We’re usually busy people, classes, groups, meeting friends, but we’ve had a couple of days recently where we think to ourselves well, what shall we do today? Let’s take a picnic and go on an adventure! We’ve lived in Somerset for nearly twenty years, and been associated with it though family living her for much, much longer.
The other day we went to Bruton, a pretty town with meandering streets and little alleys leading down to the River Brue called bartons. This must be a local Somerset name for an alley because we saw another barton today when we went further south to visit the ancient town of Crewkerne.
Crewkerne is another attractive town and we had a very pleasant day just wandering around, going into several of the many antique shops, having a picnic by the beautiful church of St Bartholomew, and finding a wonderful delicatessen and an equally wonderful second-hand book shop. The town is on the River Parrett, which we know better downstream where it flows into Bridgwater Bay just south of Burnham-on-Sea.
Crewkerne is an ancient town – as you can tell from its name – ‘Crewk-‘ is either derived from ‘cruc’ which is a very old British word for the spur hill or ‘crook’ meaning a cross, and ‘-erne’ the Old English word aera which was a house, building or store. The town belonged to Alfred the great who passed it to his son, and eventually it was in possession of a mistress of King Harold who was defeated at the Battle of Hastings. Whatever its original meaning the town itself developed into a busy market town; however what began as a fabric making industry using locally grown flax at first, developed into a major sail and webbing producer, producing sails for many Royal Navy ships.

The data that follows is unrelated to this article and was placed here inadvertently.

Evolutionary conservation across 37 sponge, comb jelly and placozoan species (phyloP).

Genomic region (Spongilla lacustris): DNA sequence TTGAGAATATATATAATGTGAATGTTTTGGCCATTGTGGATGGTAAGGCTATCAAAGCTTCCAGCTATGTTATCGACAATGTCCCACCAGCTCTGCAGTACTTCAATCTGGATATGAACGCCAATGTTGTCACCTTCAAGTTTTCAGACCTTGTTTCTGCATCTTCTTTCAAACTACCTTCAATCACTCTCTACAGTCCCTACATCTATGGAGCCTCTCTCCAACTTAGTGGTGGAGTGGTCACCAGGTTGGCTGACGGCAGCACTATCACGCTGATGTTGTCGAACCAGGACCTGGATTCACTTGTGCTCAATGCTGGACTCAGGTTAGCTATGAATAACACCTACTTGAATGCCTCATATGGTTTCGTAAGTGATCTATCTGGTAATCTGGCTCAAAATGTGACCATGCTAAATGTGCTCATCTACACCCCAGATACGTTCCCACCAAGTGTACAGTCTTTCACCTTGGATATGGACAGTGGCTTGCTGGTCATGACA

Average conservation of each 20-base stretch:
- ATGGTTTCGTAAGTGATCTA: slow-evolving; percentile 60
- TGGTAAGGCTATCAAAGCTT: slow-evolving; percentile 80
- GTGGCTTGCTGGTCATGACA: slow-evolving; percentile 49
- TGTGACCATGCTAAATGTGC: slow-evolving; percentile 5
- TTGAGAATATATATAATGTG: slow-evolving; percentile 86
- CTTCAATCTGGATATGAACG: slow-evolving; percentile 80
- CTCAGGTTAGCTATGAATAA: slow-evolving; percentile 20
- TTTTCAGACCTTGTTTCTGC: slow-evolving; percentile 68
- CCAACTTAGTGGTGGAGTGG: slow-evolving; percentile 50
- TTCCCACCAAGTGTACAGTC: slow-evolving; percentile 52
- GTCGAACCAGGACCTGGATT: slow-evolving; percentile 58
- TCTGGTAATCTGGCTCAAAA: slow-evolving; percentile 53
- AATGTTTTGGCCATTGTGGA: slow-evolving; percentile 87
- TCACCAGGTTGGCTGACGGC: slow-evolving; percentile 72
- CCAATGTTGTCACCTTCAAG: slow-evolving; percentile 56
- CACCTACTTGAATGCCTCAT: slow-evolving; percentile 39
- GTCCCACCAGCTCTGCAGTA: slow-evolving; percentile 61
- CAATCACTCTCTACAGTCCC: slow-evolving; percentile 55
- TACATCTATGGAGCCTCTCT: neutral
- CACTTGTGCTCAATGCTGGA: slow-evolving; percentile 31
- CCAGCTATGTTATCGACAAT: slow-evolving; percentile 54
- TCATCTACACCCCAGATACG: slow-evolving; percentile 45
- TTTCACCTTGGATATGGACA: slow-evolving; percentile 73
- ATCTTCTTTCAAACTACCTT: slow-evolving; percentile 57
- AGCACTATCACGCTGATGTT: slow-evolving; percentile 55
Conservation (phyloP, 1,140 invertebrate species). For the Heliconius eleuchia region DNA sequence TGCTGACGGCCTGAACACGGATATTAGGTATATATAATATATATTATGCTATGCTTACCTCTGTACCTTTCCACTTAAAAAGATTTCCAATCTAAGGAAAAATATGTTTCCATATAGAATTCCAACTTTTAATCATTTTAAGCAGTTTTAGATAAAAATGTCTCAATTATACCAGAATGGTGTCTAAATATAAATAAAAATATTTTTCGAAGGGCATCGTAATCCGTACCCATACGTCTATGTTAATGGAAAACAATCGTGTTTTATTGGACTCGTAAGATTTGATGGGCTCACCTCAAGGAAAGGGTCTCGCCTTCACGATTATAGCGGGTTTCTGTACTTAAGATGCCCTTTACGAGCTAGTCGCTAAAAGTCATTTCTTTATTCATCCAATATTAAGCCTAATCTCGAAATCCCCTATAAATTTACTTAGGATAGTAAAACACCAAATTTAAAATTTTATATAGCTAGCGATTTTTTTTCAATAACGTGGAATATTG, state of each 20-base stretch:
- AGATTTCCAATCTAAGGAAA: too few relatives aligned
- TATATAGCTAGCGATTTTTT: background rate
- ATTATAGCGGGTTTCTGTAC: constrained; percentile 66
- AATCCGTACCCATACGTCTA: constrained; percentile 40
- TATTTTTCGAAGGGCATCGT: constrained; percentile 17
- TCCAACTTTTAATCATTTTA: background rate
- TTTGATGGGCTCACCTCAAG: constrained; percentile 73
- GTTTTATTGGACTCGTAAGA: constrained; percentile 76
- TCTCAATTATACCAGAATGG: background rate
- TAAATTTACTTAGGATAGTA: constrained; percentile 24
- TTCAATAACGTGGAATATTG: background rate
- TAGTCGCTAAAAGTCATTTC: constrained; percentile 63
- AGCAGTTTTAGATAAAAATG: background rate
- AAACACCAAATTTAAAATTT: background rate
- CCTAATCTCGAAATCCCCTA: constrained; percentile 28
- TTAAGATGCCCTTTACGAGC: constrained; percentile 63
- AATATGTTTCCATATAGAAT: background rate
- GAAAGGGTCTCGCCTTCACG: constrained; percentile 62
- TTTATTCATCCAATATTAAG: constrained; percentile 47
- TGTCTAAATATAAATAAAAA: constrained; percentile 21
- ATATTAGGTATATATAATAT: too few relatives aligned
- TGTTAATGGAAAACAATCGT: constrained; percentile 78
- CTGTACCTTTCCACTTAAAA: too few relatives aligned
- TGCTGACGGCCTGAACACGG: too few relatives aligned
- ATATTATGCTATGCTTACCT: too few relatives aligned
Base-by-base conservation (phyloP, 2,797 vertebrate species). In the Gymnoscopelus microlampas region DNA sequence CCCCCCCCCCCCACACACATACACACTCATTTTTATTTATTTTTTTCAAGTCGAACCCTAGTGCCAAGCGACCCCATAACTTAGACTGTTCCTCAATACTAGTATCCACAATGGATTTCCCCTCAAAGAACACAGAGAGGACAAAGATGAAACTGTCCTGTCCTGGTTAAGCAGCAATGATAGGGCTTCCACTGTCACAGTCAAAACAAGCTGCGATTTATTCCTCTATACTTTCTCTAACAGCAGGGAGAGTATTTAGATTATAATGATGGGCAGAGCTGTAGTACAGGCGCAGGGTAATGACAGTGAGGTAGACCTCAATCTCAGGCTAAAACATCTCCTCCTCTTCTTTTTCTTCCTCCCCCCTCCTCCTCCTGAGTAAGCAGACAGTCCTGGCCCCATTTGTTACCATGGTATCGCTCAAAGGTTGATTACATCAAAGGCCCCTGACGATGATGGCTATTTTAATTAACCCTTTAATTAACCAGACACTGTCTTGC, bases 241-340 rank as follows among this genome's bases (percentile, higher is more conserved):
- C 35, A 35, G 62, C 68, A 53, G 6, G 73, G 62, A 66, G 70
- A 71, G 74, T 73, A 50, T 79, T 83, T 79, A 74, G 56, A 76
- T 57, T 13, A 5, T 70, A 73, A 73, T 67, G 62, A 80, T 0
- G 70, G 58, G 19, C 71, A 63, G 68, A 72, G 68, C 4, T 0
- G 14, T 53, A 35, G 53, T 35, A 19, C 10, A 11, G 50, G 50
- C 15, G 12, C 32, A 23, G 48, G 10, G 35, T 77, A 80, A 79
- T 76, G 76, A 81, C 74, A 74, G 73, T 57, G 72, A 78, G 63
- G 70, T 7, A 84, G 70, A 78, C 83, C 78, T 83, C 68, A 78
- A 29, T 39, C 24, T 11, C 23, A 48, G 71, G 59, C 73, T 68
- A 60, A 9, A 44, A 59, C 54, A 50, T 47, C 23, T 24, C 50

We learnt this in the excellent little museum; it’s one of those friendly museums with different displays of aspects of the town history. My featured image is looking from the window into the little courtyard with its array of old signs. There was a display about Ralph Reader, the actor, theatrical producer and songwriter, who was born in Crewkerne; however he ended up in Newhaven and went to school with my father-in-law – small world! There was a small room set up as a late 40’s early 50’s kitchen which I found interesting because of course the book I’m writing at the moment is set in that period.
We had our picnic lunch, as I mentioned, sitting on a bench opposite the church of St Bartholomew. A church was on that site at the time of King Alfred, but the building there today, which is very elegant and attractive, is mostly fifteenth and sixteenth century, built on a Norman church which replaced the old ‘minster’.
If you get a chance to visit this lovely town very near the border with Dorset, then i do recommend you do so – and make sure you have enough time to see everything! There were several places we didn’t explore… so i guess we will have to return!